The amount of mouse allergen found in the air in many inner-city homes could be significant enough to trigger asthma symptoms in children say researchers.
According to researchers children living in inner-city homes are continuously exposed to the allergy-causing substance found in mouse urine that is circulating in the air and exposure increases their risk for developing allergic sensitivity to mice, just as it does for laboratory workers who work with rodents.
Prior to this study, airborne mouse allergens had not been measured in inner-city homes, and their relationship to settled dust mouse allergen levels was unknown. Researchers conducted a study which involved 100 inner-city, school-age children with asthma. Each of the children underwent skin testing, and their homes were inspected to measure air and settled dust in their bedrooms.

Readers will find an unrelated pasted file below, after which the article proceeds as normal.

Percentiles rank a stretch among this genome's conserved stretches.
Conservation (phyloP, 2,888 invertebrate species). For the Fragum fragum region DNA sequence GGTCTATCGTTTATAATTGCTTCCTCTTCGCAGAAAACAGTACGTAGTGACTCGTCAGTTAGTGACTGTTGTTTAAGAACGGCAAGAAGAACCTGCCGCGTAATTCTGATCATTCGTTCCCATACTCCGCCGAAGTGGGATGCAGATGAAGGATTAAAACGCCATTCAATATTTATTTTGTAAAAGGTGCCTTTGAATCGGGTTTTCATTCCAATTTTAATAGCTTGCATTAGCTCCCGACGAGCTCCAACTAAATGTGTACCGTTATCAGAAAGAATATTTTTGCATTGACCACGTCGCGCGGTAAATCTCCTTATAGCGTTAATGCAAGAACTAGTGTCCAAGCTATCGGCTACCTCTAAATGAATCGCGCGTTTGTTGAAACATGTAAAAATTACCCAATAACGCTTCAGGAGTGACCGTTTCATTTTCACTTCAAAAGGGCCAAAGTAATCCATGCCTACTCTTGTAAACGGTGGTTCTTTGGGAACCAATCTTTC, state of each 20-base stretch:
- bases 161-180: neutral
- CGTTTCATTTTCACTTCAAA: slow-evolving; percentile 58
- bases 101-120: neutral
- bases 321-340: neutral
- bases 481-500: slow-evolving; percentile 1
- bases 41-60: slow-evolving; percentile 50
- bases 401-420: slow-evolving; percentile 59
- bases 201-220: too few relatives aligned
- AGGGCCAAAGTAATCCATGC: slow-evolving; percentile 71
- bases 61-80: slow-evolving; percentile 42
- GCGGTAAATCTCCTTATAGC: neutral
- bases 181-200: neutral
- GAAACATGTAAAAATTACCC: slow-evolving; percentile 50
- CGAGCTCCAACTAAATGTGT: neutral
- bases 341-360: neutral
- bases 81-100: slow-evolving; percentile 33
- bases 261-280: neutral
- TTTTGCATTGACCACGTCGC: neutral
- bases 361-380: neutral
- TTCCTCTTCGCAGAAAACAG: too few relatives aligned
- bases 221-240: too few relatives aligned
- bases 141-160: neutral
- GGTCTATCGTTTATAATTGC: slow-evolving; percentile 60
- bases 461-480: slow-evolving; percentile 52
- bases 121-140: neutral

In conclusion researchers say airborne mouse allergen levels in many inner-city homes may be similar to those found in animal facilities, where levels are significantly high and will elicit asthma symptoms. Thus to reduce the amounts of mouse allergens, researchers recommend rodent exterminations, sealing holes and cracks in homes, and educating families to clean up all food remains.